Wednesday, February 21, 2007

Second Anniversary

Today is cab drollery's second anniversary. My first post was a rather timid consideration of the oddity of the James Gannon-White House access. It was the biggest story in the liberal blogworld at the time, and I found myself somewhat bewildered by the whole thing. Little did I know that there would be even more bewildering and devastating news to come over the next two years.

Yesterday I posted on the consequences of the Democrats failure to filibuster the nominations of two men to the Supreme Court whose ideologies were sure to cause problems to our democracies for many years to come. The Democrats gave up without a fight.

Today a story in the NY Times details another consequence of the Democrats failure to fight hard in the last Congress.

A divided federal appeals court on Tuesday upheld a new law stripping federal judges of authority to review foreign prisoners’ challenges to their detention at Guantánamo Bay, Cuba.

The Supreme Court previously ruled twice that federal statutes empowered the courts to consider Guantánamo prisoners’ habeas corpus petitions challenging the grounds for their detention. In response to those rulings, Congress twice rewrote law to limit the detainees’ avenues of appeal. The most recent rewriting was at issue in Tuesday’s 2-to-1 decision.

That law, the Military Commissions Act of 2006, was signed by President Bush last October. Its enactment followed the Supreme Court’s rejection of his administration’s earlier arguments that the right of habeas corpus — the fundamental right, centuries old, to ask a judge for release from unjust imprisonment — did not apply to foreigners being held outside the United States as enemy combatants.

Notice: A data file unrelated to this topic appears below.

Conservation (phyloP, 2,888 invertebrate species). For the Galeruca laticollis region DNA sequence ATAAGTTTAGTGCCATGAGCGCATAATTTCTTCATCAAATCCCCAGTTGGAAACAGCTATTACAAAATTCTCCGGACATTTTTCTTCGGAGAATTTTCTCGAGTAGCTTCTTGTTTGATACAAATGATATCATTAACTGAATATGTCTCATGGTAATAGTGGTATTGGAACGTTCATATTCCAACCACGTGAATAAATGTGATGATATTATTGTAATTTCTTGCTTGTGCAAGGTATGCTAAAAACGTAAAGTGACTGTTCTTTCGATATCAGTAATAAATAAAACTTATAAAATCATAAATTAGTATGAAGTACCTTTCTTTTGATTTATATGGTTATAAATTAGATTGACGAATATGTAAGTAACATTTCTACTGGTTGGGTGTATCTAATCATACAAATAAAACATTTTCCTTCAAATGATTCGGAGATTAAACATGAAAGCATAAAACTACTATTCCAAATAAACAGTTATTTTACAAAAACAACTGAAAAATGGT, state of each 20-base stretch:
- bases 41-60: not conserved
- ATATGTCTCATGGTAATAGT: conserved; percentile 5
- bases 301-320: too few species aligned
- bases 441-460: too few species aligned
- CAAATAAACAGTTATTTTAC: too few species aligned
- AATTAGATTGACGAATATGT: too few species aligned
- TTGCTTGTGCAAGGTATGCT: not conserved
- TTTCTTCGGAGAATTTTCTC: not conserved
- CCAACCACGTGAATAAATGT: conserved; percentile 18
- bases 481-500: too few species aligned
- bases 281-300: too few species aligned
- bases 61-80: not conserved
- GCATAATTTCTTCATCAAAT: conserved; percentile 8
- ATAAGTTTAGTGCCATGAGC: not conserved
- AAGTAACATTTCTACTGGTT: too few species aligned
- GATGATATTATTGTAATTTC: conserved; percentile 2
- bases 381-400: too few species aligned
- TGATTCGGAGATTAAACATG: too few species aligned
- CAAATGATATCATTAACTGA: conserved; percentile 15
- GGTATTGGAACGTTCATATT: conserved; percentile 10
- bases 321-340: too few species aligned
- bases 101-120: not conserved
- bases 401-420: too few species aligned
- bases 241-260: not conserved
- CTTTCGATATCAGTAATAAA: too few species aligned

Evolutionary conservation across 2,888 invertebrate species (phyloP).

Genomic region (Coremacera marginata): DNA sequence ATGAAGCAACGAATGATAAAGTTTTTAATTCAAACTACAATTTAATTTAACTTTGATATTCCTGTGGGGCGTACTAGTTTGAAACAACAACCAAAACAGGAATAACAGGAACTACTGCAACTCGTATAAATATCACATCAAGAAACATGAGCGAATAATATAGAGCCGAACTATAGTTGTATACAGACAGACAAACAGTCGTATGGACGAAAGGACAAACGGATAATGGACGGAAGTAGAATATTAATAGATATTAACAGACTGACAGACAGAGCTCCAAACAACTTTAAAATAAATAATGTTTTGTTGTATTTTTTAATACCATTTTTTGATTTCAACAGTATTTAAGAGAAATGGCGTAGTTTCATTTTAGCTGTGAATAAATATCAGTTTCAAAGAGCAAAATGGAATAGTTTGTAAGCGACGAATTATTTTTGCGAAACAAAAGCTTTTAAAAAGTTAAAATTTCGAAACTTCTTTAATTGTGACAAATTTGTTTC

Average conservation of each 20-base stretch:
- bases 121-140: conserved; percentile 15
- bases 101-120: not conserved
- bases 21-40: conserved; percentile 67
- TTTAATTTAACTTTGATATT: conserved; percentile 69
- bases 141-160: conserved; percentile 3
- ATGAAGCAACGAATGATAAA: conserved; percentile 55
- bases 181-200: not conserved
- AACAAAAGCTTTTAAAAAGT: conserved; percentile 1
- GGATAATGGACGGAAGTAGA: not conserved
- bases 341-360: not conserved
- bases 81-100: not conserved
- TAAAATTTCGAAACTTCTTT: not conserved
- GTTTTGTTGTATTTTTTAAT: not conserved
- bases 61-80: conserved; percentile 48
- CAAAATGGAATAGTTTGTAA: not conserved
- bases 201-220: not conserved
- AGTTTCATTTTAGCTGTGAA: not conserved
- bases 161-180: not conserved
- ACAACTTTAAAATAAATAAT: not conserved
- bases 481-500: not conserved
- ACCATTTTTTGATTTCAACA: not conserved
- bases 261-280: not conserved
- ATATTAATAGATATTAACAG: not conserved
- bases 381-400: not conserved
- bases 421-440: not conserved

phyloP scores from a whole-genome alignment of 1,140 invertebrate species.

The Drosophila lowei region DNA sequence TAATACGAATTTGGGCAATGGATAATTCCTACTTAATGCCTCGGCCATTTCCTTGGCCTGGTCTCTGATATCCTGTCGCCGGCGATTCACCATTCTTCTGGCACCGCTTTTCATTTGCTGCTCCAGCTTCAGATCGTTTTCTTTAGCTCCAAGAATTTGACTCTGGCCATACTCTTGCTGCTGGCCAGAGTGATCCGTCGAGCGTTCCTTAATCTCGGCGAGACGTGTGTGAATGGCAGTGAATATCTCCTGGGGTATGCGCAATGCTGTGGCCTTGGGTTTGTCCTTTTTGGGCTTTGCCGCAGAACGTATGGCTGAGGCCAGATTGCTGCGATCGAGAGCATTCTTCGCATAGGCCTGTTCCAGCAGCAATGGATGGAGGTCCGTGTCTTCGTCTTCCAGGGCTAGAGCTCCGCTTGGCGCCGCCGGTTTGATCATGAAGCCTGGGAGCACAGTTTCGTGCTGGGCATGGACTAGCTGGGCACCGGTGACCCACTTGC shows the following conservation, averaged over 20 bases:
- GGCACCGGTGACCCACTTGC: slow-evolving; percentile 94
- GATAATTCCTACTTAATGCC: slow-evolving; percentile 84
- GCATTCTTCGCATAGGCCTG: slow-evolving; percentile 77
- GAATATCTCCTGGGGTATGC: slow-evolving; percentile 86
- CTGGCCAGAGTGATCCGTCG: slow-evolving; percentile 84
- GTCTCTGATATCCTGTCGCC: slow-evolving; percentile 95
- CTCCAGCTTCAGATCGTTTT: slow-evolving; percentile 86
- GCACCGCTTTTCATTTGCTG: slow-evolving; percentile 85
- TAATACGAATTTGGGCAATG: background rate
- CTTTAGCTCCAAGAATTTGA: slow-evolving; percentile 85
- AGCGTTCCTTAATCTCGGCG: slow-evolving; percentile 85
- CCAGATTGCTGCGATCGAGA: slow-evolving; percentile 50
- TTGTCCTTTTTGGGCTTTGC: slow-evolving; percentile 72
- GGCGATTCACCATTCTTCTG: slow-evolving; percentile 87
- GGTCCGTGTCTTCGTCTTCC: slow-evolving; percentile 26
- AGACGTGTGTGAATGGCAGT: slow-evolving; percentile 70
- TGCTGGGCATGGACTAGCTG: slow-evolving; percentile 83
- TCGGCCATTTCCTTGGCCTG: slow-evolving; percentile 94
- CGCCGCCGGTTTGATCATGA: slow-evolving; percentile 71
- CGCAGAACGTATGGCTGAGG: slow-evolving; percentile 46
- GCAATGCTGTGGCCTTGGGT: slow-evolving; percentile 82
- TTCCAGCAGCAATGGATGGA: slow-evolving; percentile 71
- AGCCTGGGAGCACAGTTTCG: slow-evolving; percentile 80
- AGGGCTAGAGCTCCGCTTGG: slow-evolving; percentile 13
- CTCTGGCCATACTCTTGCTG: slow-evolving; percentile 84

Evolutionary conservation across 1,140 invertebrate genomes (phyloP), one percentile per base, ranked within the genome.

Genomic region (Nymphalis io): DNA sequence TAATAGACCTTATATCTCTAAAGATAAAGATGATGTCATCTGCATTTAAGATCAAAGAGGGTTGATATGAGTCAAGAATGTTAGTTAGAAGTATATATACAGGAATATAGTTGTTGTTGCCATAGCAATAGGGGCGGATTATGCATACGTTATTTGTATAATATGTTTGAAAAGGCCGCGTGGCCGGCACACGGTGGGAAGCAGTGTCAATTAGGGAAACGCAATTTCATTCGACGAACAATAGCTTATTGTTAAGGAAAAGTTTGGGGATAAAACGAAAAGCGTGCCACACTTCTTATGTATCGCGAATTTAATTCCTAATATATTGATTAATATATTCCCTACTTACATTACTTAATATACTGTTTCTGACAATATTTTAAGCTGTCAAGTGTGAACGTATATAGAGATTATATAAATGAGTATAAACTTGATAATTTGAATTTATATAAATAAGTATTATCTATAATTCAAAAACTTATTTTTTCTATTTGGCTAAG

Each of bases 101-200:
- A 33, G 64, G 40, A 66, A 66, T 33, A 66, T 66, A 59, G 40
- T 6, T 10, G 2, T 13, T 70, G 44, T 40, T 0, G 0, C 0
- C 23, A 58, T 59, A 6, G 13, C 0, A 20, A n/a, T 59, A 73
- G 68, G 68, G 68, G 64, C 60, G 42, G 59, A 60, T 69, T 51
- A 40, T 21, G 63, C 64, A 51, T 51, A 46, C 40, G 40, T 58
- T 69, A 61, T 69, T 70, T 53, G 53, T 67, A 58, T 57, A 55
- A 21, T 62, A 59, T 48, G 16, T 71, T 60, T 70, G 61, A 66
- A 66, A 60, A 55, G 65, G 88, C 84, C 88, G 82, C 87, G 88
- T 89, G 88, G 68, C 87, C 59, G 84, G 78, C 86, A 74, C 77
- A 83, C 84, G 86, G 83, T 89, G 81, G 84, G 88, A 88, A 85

...Two of the three appeals court judges, citing Supreme Court and other historical precedent, held that the right of habeas corpus did not extend to foreign citizens detained outside the United States.
[Emphasis added]

The practical effect of the Military Commissions Act of 2006 is that the administration is free to detain anyone not a US citizen in prisons located outside the US such as Guantanamo Bay or secret prisons in Europe and the Middle East and deprive that person of even the most basic of rights, habeas corpus. That individual can be held forever, should the US decide to do so.

The Democrats, now in the majority in Congress, have promised to undo that provision, but they are unlikely to succeed because they don't have the kind of majority which will override a sure veto. Unless and until the Democrats have that kind of majority and/or a Democratic President, those detainees will have to sit and rot in those off-shore prisons or be tried in the kangaroo processes outlined elsewhere in that abominable act.

The next two years promise to be even rockier than the last two.

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3 Comments:

Blogger chicago dyke said...

happy birthday CabD! you do such great work here, here's to many happy returns.

11:59 AM  
Anonymous Eli said...

Happy blogiversary, Diane!

7:59 PM  
Blogger Nancy Willing said...

Happy Birthday Cabby bloggers!
(one of the better blogs for a thoughtful essay).
A little bit of shrilliness and a lot of dedicated hate goes a long way!

6:11 AM  

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